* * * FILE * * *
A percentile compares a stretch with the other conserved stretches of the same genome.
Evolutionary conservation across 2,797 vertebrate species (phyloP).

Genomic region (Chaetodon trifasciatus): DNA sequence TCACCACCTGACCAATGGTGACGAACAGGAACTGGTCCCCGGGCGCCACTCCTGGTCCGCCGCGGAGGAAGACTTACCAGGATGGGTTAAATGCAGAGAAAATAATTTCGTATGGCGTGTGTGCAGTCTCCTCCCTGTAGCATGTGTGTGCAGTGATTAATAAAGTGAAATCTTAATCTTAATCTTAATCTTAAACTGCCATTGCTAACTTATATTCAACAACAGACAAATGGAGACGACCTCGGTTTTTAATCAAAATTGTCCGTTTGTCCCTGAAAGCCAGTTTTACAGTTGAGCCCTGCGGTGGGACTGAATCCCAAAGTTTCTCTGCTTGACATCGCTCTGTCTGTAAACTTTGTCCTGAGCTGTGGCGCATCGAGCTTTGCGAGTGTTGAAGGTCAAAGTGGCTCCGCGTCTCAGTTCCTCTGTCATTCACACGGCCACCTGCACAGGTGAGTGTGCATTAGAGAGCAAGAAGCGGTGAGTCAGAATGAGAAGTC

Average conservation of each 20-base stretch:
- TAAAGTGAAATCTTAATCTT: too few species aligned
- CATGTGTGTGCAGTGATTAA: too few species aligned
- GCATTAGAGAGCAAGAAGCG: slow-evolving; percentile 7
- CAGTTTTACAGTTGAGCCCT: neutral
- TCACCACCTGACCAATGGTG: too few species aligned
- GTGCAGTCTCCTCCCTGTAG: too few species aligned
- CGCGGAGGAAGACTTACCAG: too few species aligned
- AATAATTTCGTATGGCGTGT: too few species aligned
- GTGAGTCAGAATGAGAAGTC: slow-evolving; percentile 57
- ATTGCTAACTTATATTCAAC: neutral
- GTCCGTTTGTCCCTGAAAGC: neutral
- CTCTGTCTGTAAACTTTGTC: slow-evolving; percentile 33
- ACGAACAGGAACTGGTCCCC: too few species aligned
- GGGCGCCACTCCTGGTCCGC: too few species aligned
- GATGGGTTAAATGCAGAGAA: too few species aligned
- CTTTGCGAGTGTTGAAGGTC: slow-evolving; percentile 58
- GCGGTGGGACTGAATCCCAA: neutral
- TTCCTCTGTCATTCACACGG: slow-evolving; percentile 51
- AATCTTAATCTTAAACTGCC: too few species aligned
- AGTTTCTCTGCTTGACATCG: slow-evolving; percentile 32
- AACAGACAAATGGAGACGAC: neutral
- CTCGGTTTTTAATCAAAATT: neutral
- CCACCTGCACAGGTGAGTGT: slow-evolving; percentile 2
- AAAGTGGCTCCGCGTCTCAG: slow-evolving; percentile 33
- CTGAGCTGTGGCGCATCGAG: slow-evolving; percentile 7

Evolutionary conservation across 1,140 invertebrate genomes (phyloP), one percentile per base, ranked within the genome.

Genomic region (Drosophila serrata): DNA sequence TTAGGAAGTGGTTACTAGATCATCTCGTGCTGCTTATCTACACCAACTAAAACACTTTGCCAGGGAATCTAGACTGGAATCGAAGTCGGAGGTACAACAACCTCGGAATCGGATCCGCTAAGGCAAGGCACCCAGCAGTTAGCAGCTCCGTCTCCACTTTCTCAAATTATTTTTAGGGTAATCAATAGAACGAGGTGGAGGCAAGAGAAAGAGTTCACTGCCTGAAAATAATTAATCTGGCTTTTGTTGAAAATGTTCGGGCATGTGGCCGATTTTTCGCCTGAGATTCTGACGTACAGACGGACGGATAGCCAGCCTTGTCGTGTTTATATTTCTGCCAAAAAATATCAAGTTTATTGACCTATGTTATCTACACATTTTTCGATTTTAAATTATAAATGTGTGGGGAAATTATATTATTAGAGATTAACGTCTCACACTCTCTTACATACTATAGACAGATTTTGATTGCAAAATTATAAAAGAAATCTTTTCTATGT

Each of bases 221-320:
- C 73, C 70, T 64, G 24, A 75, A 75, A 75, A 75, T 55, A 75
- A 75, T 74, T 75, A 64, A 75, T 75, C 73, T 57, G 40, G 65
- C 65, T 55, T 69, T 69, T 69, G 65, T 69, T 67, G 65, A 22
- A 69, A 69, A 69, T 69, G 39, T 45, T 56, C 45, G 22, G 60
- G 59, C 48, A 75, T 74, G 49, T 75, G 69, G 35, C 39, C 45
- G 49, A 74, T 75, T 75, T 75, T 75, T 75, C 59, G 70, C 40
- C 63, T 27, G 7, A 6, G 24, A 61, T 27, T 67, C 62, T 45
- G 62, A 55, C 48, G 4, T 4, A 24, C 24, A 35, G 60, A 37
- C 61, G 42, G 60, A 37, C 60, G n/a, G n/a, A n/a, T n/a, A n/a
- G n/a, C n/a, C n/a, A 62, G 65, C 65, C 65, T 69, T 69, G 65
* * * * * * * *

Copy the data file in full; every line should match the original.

A percentile compares a stretch with the other conserved stretches of the same genome.
Evolutionary conservation across 2,797 vertebrate species (phyloP).

Genomic region (Chaetodon trifasciatus): DNA sequence TCACCACCTGACCAATGGTGACGAACAGGAACTGGTCCCCGGGCGCCACTCCTGGTCCGCCGCGGAGGAAGACTTACCAGGATGGGTTAAATGCAGAGAAAATAATTTCGTATGGCGTGTGTGCAGTCTCCTCCCTGTAGCATGTGTGTGCAGTGATTAATAAAGTGAAATCTTAATCTTAATCTTAATCTTAAACTGCCATTGCTAACTTATATTCAACAACAGACAAATGGAGACGACCTCGGTTTTTAATCAAAATTGTCCGTTTGTCCCTGAAAGCCAGTTTTACAGTTGAGCCCTGCGGTGGGACTGAATCCCAAAGTTTCTCTGCTTGACATCGCTCTGTCTGTAAACTTTGTCCTGAGCTGTGGCGCATCGAGCTTTGCGAGTGTTGAAGGTCAAAGTGGCTCCGCGTCTCAGTTCCTCTGTCATTCACACGGCCACCTGCACAGGTGAGTGTGCATTAGAGAGCAAGAAGCGGTGAGTCAGAATGAGAAGTC

Average conservation of each 20-base stretch:
- TAAAGTGAAATCTTAATCTT: too few species aligned
- CATGTGTGTGCAGTGATTAA: too few species aligned
- GCATTAGAGAGCAAGAAGCG: slow-evolving; percentile 7
- CAGTTTTACAGTTGAGCCCT: neutral
- TCACCACCTGACCAATGGTG: too few species aligned
- GTGCAGTCTCCTCCCTGTAG: too few species aligned
- CGCGGAGGAAGACTTACCAG: too few species aligned
- AATAATTTCGTATGGCGTGT: too few species aligned
- GTGAGTCAGAATGAGAAGTC: slow-evolving; percentile 57
- ATTGCTAACTTATATTCAAC: neutral
- GTCCGTTTGTCCCTGAAAGC: neutral
- CTCTGTCTGTAAACTTTGTC: slow-evolving; percentile 33
- ACGAACAGGAACTGGTCCCC: too few species aligned
- GGGCGCCACTCCTGGTCCGC: too few species aligned
- GATGGGTTAAATGCAGAGAA: too few species aligned
- CTTTGCGAGTGTTGAAGGTC: slow-evolving; percentile 58
- GCGGTGGGACTGAATCCCAA: neutral
- TTCCTCTGTCATTCACACGG: slow-evolving; percentile 51
- AATCTTAATCTTAAACTGCC: too few species aligned
- AGTTTCTCTGCTTGACATCG: slow-evolving; percentile 32
- AACAGACAAATGGAGACGAC: neutral
- CTCGGTTTTTAATCAAAATT: neutral
- CCACCTGCACAGGTGAGTGT: slow-evolving; percentile 2
- AAAGTGGCTCCGCGTCTCAG: slow-evolving; percentile 33
- CTGAGCTGTGGCGCATCGAG: slow-evolving; percentile 7

Evolutionary conservation across 1,140 invertebrate genomes (phyloP), one percentile per base, ranked within the genome.

Genomic region (Drosophila serrata): DNA sequence TTAGGAAGTGGTTACTAGATCATCTCGTGCTGCTTATCTACACCAACTAAAACACTTTGCCAGGGAATCTAGACTGGAATCGAAGTCGGAGGTACAACAACCTCGGAATCGGATCCGCTAAGGCAAGGCACCCAGCAGTTAGCAGCTCCGTCTCCACTTTCTCAAATTATTTTTAGGGTAATCAATAGAACGAGGTGGAGGCAAGAGAAAGAGTTCACTGCCTGAAAATAATTAATCTGGCTTTTGTTGAAAATGTTCGGGCATGTGGCCGATTTTTCGCCTGAGATTCTGACGTACAGACGGACGGATAGCCAGCCTTGTCGTGTTTATATTTCTGCCAAAAAATATCAAGTTTATTGACCTATGTTATCTACACATTTTTCGATTTTAAATTATAAATGTGTGGGGAAATTATATTATTAGAGATTAACGTCTCACACTCTCTTACATACTATAGACAGATTTTGATTGCAAAATTATAAAAGAAATCTTTTCTATGT

Each of bases 221-320:
- C 73, C 70, T 64, G 24, A 75, A 75, A 75, A 75, T 55, A 75
- A 75, T 74, T 75, A 64, A 75, T 75, C 73, T 57, G 40, G 65
- C 65, T 55, T 69, T 69, T 69, G 65, T 69, T 67, G 65, A 22
- A 69, A 69, A 69, T 69, G 39, T 45, T 56, C 45, G 22, G 60
- G 59, C 48, A 75, T 74, G 49, T 75, G 69, G 35, C 39, C 45
- G 49, A 74, T 75, T 75, T 75, T 75, T 75, C 59, G 70, C 40
- C 63, T 27, G 7, A 6, G 24, A 61, T 27, T 67, C 62, T 45
- G 62, A 55, C 48, G 4, T 4, A 24, C 24, A 35, G 60, A 37
- C 61, G 42, G 60, A 37, C 60, G n/a, G n/a, A n/a, T n/a, A n/a
- G n/a, C n/a, C n/a, A 62, G 65, C 65, C 65, T 69, T 69, G 65